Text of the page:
01529 304273 - [email protected]

Dogs and the Law

Dogs and the Law

Dogs and the Law

There are a wide variety of canine laws currently applicable to dogs and their owners. As a responsible dog owner, you need to know about dog laws – your rights and responsibilities, in order to protect yourself, other people your dog and other dogs.

Do you know about which laws affect you as a dog owner? Here we take a look at some, but not all, of those currently in force in England & Wales and how they affect dog owners. Some laws are a little different in Scotland and northern Ireland, but it is sensible to check for yourself if in doubt.

Animal Welfare Act 2006

This is one of the newest pieces of legislation and is aimed implementing a duty of care for owners to provide for their animals a suitable environment, a suitable diet, the ability to exhibit normal behaviour patterns, protection from pain, suffering, injury and disease and consideration of the animal’s needs to be housed with, or apart from, other animals

From its implementation on April 6th 2007, the Act repealed the Protection of Animals Act 1911 and the Abandonment of Animals Act 1960. It increases and introduces new penalties to tackle acts of cruelty, neglect, mutilation, tail docking, animal fighting and the giving of pets as prizes.

This legislation came into force on the 27th March 2007 in Wales and the 6th April 2007 in England. A similar Act came into force in Scotland in October 2006. Northern Ireland has its own version, produced in 1972.

The Animal Health and Welfare (Scotland) Act 2006 came into force in October 2006 and applies to the whole of Scotland.

Important clauses:

Section 9 – Duty of Care: The Act introduces a new idea – the ‘duty of care’; dog owners are now legally obliged to ensure the welfare of dogs in their care. This means that Law enforcement agencies now have the power to take action to prevent animal suffering before it happens.

An offence is committed if dog owners don’t take such steps, as are reasonable in all the circumstances, to ensure that the needs of an animal, for which you are responsible, are met.

The owner, or person looking after a dog, must make sure that their dog has the following;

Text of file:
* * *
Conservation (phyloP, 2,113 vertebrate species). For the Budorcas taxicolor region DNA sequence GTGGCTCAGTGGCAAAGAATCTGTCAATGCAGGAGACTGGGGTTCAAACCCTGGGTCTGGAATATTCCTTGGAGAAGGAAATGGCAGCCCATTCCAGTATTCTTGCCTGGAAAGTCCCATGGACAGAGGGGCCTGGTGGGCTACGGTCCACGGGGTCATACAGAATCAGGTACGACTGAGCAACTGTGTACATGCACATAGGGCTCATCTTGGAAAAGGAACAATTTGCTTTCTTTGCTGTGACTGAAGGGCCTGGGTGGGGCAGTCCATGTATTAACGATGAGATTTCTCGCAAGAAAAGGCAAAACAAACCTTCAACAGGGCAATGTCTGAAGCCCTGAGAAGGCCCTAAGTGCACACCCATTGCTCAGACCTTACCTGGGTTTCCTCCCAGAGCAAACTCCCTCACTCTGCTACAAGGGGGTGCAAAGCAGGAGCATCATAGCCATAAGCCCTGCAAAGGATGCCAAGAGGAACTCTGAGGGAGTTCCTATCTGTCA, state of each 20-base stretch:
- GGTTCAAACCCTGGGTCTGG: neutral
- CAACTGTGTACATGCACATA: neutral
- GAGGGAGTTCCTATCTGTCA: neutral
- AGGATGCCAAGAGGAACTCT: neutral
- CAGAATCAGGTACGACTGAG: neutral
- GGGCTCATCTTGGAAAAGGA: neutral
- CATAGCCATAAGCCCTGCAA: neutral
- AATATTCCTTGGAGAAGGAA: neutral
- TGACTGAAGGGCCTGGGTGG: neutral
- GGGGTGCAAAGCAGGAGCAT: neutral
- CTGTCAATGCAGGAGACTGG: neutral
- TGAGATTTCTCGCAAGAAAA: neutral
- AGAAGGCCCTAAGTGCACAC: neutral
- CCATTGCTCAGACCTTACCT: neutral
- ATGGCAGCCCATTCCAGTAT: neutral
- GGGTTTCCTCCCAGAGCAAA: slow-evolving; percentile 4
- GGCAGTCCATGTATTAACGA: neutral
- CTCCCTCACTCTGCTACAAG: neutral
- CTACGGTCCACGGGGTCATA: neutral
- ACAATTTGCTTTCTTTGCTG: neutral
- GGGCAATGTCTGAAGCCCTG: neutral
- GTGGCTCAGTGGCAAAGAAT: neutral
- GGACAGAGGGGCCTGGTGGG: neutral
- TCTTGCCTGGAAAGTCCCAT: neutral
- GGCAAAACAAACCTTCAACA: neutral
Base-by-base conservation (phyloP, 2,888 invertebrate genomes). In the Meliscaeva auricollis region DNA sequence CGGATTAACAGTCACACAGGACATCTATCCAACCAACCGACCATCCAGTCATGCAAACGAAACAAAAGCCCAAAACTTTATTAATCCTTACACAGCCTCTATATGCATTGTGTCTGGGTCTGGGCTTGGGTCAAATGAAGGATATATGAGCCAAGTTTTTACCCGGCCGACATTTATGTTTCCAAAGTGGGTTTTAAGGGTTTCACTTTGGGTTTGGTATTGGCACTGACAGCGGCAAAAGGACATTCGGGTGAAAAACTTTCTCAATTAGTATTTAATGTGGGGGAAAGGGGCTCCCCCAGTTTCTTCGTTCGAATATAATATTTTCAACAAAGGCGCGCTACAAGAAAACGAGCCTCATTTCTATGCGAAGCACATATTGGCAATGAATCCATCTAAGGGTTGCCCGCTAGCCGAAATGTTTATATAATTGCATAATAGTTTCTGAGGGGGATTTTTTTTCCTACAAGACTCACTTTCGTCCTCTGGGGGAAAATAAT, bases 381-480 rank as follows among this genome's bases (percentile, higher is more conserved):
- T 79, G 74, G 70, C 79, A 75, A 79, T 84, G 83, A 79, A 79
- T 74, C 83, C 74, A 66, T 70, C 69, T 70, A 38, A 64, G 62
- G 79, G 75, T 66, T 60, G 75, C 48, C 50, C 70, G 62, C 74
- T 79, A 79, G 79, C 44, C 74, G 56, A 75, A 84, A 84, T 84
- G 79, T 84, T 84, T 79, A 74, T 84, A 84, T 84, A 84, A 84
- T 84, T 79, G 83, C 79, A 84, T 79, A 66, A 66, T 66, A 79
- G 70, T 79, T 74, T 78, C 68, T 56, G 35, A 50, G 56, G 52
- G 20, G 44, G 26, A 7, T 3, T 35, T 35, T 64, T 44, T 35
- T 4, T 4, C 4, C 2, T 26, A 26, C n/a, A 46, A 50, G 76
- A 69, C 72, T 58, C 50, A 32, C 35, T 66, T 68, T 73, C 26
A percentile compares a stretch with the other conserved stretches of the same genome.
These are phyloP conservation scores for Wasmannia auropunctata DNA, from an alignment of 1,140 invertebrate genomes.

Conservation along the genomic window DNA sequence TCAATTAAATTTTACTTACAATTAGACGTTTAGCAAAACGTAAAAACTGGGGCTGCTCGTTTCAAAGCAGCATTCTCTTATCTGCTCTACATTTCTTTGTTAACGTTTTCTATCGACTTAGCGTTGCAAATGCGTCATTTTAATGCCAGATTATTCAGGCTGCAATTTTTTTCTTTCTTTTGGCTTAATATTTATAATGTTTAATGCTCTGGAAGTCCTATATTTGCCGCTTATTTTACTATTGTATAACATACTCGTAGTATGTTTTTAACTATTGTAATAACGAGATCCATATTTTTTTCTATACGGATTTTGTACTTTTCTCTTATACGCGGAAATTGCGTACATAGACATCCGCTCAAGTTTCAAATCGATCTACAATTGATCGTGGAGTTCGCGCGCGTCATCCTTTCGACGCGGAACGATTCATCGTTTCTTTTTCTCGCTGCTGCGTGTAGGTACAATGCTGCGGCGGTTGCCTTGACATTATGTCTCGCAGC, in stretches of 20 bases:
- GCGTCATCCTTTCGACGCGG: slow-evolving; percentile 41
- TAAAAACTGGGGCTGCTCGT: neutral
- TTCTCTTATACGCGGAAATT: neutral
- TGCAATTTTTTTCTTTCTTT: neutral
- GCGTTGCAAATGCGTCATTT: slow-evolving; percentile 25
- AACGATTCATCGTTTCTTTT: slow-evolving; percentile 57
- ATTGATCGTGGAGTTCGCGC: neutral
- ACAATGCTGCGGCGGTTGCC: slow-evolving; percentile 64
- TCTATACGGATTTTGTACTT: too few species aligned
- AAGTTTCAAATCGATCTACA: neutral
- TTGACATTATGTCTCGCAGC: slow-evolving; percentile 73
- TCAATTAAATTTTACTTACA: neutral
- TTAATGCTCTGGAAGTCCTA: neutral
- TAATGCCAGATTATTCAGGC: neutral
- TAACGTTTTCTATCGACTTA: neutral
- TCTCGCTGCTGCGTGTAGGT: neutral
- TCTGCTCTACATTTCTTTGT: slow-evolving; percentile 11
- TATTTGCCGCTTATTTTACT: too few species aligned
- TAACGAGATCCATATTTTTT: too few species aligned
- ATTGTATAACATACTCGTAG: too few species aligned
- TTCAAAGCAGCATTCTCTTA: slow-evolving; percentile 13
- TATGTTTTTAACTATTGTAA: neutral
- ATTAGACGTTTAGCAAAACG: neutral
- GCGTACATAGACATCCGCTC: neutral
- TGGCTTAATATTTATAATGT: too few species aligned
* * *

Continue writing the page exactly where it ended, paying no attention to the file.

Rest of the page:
• A suitable environment (where the dog lives)
  • A suitable diet (including water)
  • Is able to exhibit normal behaviour patterns
  • Is protected from pain, suffering, injury and disease
  • Is housed with, or apart from, other animals.

Section 10 enables an inspector appointed under the Act (not RSPCA) to issue a statutory improvement notice to a dog owner if they do not meet the needs of their animal as defined-someone who has failed the duty of care. The improvement notice will detail what needs to be done within a specified time frame; this would be as an alternative to prosecution.

The police and inspectors are given powers to enter, inspect search and seize. Inspectors are those appointed by the local authority, the Secretary of State (England) or the National Assembly (Wales) with responsibility for animal welfare. An inspector can also be an Animal Health Officer.

The RSPCA are not official inspectors, and don’t have power of entry or the power to seize documents and or animals. However like any other citizen they can bring a private prosecution for an offence and they investigate many offences relating to cruelty and welfare of domestic animals – e.g., dogs.

Section 4 Suffering:

This legislation replaces the Protection of Animals Act 1911. Unnecessary suffering is defined in Section 4(3) of the new Act, and includes when suffering could have reasonably been avoided or reduced.

Two offences are created under Section 4;

  • when a person causes unnecessary suffering to an animal by an act or failure to act
  • when a person responsible (defined by s3 of AWA) for an animal allows, or fails to take steps to prevent, unnecessary suffering by an act or failure to act by another person

So you can commit an offence if you cause unnecessary suffering by an act (or failure to act) or if you permit someone else to. Remember you do not have to own the animal to be prosecuted, you just have to be responsible for it, so the excuse of ‘its not my dog, I’m just looking after it’ is not a defence.

Section 23 enables a warrant to be issued to search for evidence in relation to offences under section 4.

Section 24 gives power to police constables to enter premises for arrest in relation to section 4. Section 19 gives power of entry for the purpose of dealing with an animal in distress.

Anyone who is cruel to an animal, or does not provide for its welfare needs, may be banned from owning animals, fined up to £20,000 and/or sent to prison.